• These labels represent ideas or issues or modes of thinking about history This is not a list of good or bad things, but things to be aware of when we look at history Historicism is the idea that you cant understand something without understanding its context. So for historians its generally good. Historicism was attacked by a philosopher of science named Karl Popper for pretending to understand“inexorable laws of historical destiny – But that’s determinism. There’s an argument about what Popper intended with his “poverty of historicism” attack but I think it had to do with the need for a less relative and more positivistic approach to history. WDeterminism is when something is seen as a major factor in determining history. So when McLuhan says the Medium is the Message, for example, he’s saying the medium is determining the message. In that sense he was a strong determinist. Others who say the medium influences the message might be weak determinists. Chronological snobbery – Ex “Things were better when we were young, let me tell you, whippersnappers.” (Or, typical variation: “Things were harder when we were young, you don’t know how good you have it.”) Either way, if you’re young, you are getting the tail end of chronological snobbery. Historians fallacy is not like presentism / whig history / Historians fallacy is when we assume that THEY (in the past) knew what we know now. In effect it ignores the fog of war. Presentism (whig history) is when WE assume that there is an inevitability in the past. http://en.wikipedia.org/wiki/Historian%27s_fallacy Fog of war: Douglas Southall Freeman bio Robt E Lee used fog of war as factor in many of Lees decisions, especially for instance the order for Pickett’s charge at Gettysburg Revisionism – Re-consideration of orthodox views (sometimes negative, but not usually) Reinterpretation of orthodox views on evidence, motivations, and decision-making processes surrounding a historical event. Though the word revisionismis sometimes used in a negative way, for instance: Holocaust denial is one form of revisionism that is viewed very negatively, and with good reason. History should always be open to evidence – based challenges. Constant debate and challenges are part of the normal scholarly process. But the evidence fails in Holocaust denialism, so the attempt to revise history also fails. For really interested students, the David Irving / Deborah Lipstadt trial of 2000 is an interesting episode in denialism. Whig history is nexthttp://en.wikipedia.org/wiki/Presentism_%28literary_and_historical_analysis%29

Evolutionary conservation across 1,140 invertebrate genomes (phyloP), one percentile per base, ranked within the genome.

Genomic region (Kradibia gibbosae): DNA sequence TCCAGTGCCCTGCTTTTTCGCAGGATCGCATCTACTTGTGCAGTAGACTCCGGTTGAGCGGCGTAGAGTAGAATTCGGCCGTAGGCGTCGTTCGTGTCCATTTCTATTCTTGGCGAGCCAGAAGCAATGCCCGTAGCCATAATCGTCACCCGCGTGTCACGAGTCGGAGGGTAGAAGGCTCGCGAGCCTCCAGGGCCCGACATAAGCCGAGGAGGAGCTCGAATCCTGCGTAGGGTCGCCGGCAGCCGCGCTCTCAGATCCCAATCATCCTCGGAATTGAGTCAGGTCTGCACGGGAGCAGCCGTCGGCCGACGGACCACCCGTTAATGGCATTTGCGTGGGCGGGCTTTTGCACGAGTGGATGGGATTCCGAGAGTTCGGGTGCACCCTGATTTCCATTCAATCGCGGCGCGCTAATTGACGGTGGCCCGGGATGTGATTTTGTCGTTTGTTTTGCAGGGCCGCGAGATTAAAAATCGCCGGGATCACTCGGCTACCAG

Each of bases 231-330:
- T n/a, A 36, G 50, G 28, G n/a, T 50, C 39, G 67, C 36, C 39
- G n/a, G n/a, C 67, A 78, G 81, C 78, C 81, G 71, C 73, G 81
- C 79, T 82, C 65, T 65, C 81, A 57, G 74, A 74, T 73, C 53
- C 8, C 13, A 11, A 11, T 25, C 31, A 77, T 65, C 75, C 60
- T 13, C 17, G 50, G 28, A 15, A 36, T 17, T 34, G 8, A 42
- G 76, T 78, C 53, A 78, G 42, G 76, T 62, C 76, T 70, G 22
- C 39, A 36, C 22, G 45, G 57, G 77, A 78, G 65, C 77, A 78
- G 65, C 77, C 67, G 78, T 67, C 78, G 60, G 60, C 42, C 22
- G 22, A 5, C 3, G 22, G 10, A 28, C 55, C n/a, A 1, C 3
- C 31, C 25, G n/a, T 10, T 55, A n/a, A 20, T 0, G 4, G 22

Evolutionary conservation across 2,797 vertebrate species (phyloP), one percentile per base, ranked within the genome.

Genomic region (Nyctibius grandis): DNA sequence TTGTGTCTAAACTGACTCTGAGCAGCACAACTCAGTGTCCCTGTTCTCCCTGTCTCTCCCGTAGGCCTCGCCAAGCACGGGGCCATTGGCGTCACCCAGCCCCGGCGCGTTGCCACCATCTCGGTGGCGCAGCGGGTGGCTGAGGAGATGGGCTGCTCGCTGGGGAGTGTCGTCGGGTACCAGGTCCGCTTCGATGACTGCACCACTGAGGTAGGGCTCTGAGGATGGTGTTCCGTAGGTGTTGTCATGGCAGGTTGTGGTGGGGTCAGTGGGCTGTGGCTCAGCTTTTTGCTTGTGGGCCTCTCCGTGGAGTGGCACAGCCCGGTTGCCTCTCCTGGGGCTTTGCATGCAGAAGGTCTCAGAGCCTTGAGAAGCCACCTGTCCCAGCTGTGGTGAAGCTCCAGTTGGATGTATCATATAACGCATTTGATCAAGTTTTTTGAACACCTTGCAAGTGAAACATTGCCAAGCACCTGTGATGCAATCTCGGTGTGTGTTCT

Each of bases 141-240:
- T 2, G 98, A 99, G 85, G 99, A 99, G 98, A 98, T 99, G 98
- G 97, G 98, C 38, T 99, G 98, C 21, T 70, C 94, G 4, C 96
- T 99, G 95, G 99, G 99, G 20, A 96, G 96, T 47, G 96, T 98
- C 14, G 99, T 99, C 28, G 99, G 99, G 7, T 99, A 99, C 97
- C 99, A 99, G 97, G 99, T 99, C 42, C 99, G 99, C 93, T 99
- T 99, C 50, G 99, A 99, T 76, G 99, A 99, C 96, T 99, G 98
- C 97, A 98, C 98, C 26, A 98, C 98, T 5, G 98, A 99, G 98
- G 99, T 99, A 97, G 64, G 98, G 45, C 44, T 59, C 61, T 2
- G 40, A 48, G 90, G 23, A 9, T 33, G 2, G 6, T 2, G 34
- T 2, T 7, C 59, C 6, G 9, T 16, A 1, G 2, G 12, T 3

• Bancroft is US example of progressive history But is objectivity really the problem? What we call Whig history todayhonors the heroes, emphasizes progress, ignores the roads not taken, de-emphasizes minorities, and generally glorifies the inevitable present. Whig history is what happens when the winners get to write history. Macaulay’s history was biased towards progress and liberalism – Butterfield didn’t think that was a bad thing, but he wanted people to understand the method was flawed and not very critical. Quote from Macaulay: I should very imperfectly execute the task which I have undertaken if I were merely to treat of battles and sieges, of the rise and fall of administrations, of intrigues in the palace, and of debates in the parliament. It will be my endeavour to relate the history of the people as well as the history of the government, to trace the progress of useful and ornamental arts, to describe the rise of religious sects and the changes of literary taste, to portray the manners of successive generations and not to pass by with neglect even the revolutions which have taken place in dress, furniture, repasts, and public amusements. I shall cheerfully bear the reproach of having descended below the dignity of history, if I can succeed in placing before the English of the nineteenth century a true picture of the life of their ancestors. http://www.gutenberg.org/files/1468/1468-h/1468-h.htm Also, Macaulay was aware of the problem / There are two opposite errors into which those who study the annals of our country are in constant danger of falling, the error of judging the present by the past, and the error of judging the past by the present. The former is the error of minds prone to reverence whatever is old, the latter of minds readily attracted by whatever is new. The former error may perpetually be observed in the reasonings of conservative politicians on the questions of their own day. The latter error perpetually infects the speculations of writers of the liberal school when they discuss the transactions of an earlier age. The former error is the more pernicious in a statesman, and the latter in a historian. (The History of England, from the Accession of James II — Volume 2)